Some of the difficulties you’ll face while teaching in China will be unique to you, but others will be challenges common to every teacher. Here are some challenges you may face, as well as best practices to overcome them (tried and true by former teachers!).
What I learned while teaching abroad.
This post has given you a better understanding of your role as an AYC English teacher and what you should expect next year in the classroom.
Here's a collection of information, answers to common questions, important links, and more for new AYCers to refer to as they prepare for their stay in China.
A benefit of working in China is that your income won't be taxed! Here's how to file.
Sometimes plans don’t always go the way you would have expected. That’s how my story begins.
These members of Congress lauded this year’s educational ambassadors for their leadership, commitment to service, and commitment to building mutual understanding and strengthening people-to-people relations between the United States and China.
How do you balance your packing list by packing light and bringing over important items?
A clear theme emerged from several speeches, an informative panel discussion, and many lively dinner conversations: The AYC experience is life changing.
AYC is succeeding in its goal to provide a forum for meaningful exchange between Chinese and Western youth. It is exactly this understanding from one-on-one interaction and education that will improve relations between countries and nations in our increasingly globalized world.
June 15-19, we have our final lessons. Some classes were easy to say good-bye, but I had trouble closing the lesson with the students, and some students didn’t even want to leave the classroom.
AYC Educational Ambassadors Ethan Martinez and Caitlin Simcik ventured to Yunnan for Spring Festival. We just had to share their incredible footage.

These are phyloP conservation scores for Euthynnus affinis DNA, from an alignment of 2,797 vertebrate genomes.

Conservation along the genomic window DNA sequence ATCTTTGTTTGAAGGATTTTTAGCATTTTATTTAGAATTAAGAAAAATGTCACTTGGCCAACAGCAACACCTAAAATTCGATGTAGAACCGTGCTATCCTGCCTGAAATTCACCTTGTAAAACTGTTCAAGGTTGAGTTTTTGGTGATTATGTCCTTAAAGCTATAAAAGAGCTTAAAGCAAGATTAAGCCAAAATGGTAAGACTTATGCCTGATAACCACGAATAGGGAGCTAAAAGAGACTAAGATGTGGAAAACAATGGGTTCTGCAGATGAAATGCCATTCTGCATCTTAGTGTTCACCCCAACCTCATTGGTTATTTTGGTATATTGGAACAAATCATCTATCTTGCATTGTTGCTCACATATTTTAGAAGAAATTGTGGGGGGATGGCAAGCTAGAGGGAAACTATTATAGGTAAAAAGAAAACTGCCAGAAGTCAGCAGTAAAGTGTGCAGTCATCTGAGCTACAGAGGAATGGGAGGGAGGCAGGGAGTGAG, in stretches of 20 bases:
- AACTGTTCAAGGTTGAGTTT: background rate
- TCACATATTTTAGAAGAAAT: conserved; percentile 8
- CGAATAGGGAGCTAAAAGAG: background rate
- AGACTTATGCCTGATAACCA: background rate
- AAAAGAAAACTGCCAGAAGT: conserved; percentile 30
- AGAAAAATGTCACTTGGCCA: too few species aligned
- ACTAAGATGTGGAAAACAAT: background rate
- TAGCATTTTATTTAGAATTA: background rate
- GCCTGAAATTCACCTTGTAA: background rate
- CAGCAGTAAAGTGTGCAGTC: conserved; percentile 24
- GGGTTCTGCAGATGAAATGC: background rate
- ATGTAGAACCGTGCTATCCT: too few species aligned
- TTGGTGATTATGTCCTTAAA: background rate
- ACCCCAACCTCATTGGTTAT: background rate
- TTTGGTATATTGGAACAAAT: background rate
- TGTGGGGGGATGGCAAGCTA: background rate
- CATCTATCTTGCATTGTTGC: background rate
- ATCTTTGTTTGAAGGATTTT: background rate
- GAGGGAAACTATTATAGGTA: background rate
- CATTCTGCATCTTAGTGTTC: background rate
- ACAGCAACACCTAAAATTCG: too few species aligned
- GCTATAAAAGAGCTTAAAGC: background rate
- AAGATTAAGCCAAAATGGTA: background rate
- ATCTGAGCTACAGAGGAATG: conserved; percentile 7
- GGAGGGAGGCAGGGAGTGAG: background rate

To the Chinese, there are three important meanings behind the Mid-Autumn Festival: 1) gathering, as family and friends reunite to celebrate, 2) thanksgiving, to appreciate the life-giving harvest, and 3) prayer, in order to bestow both blessings and good fortune upon parents, babies, and lovers.
So, now you’ve been in China for about two weeks and you’ve had an inordinate amount of cafeteria food plus one or two lavish feasts at your new school. Where do you go from here? Well, if you want to cut your chops on the diverse cuisines that make up “Chinese food”, you should take a look at China’s Yelp: Dianping. If you don’t want to throw your gastronomical dreams to the winds of fate and your late night strolls around town, check out this site.
For those of you who aren’t quite ready to navigate a website entirely in Chinese, these two guides will help you get where you want to go.
This year was a long one, but many of the awesome AYC participants have finished out their academic year! The above collage only showcases a few of the 150+ teachers spread throughout China with their students. Many have already left for their next journey, others are teaching farther into the summer, but one thing remains true: AYC is immensely proud of it’s inaugural class of Ameson Year in China!